Performance consideration and Named Entity Recognition
Initially, we considered applying Named Entity Recognition (NER) as a means to identify and avoid splitting multi-word proper nouns. With a Named Entity Recognition (NER) system, one could easily label a text collection with entity labels (e.g., PERSON, LOCATION, and ORGANIZATION), and instruct the ngram generator to avoid splitting ngrams that have those labels, as a means to remedy the split ngrams problem. However, we decided not to apply NER to resolve split ngrams because NER would impose additional performance overhead upon sumgram. It was important to keep sumgrams as lightweight as possible without compromising the quality of results. There are some phrases such as "direct contact with" and "health care workers," that sumgram could generate unlike NER. However, NER unlike sumgrams provides the benefit of labeling ngrams (e.g, "CDC" - Organization) although with additional performance cost.

Sumgrams vs. Collocations
Shortly after I announced sumgram, Dan Ofer asked a very important question which I appreciate: "Why use this instead of phrase/coallocation detection? How is it different?"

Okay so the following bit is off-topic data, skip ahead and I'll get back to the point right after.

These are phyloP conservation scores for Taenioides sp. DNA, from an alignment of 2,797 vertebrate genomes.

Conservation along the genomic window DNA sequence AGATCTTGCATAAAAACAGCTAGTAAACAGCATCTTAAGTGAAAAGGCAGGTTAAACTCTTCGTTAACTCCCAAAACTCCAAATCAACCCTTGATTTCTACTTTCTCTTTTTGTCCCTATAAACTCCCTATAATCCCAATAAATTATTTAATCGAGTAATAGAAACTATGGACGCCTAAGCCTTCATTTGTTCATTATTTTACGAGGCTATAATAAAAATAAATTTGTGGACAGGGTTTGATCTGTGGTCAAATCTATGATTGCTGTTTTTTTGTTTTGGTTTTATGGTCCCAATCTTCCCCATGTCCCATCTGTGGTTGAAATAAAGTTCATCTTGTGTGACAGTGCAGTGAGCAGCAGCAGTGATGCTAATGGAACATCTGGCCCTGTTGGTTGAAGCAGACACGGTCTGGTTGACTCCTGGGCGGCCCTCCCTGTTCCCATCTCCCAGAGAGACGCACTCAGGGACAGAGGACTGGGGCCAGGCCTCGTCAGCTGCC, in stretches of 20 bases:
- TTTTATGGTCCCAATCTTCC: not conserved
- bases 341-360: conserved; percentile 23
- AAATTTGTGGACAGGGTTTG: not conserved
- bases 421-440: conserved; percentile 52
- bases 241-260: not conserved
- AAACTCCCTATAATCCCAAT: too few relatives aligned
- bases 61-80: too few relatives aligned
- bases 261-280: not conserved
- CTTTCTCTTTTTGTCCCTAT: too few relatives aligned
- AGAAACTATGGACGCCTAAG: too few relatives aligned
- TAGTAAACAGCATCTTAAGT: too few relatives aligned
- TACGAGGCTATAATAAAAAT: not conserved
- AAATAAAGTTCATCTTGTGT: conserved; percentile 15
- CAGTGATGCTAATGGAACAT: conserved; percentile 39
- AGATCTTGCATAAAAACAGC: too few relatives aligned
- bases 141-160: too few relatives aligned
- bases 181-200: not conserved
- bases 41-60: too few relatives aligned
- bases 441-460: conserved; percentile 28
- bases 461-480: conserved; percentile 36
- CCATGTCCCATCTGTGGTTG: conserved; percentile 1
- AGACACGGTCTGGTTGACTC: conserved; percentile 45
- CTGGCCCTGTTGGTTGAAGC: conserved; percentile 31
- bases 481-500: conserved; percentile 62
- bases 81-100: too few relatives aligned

The output of sumgram can be likened to the output of a collocation detection method. But even though sumgram's attempt to conjoin split ngrams can be likened to identifying collocations, sumgram is primarily a method for generating summaries, finding collocations (or conjoining split ngrams) is secondary. So the short answer to Dan's question is that both methods are different. Sumgram generates summaries by finding conjoined ngrams that are representative of the entire collection and not merely groups of words that co-occur. The focus of collocation method is not to summarize collections but to detect word groups that frequently occur together. The github "Sumgrams vs. Collocations" section expands on the differences.

The Sumgram Tool
We created a python tool, sumgram that implements two novel algorithms (pos_glue_split_ngrams and mvg_window_glue_split_ngramsresponsible for gluing split multi-word proper nouns. In addition to sumgram, we also released NwalaTextUtils, a collection of functions for processing text such as:

  1. derefURI(): Dereference URIs, returning HTML
  2. cleanHtml(): Remove boilerplate from HTML, returning plaintext
  3. getPgTitleFrmHTML(): Return text from within HTML title tag
  4. parallelGetTxtFrmURIs(): Dereference and remove boilerplate from URIs in parallel
  5. parallelGetTxtFrmFiles(): Return text from files (remove boilerplate from HTML) in parallel
  6. parallelTask(): Generic function for parallelizing other functions

The Github documentation explains how to install and use sumgram in addition to the utilization of sumgram with NwalaTextUtils.parallelGetTxtFrmURIs().

I would like to express my gratitude to Shawn Jones for his feedback, pull requests, and advice on improving sumgram and NwalaTextUtils. Additionally, I would like to thank Sawood Alam for reviewing sumgram. We encourage you to use sumgram and we welcome all feedback.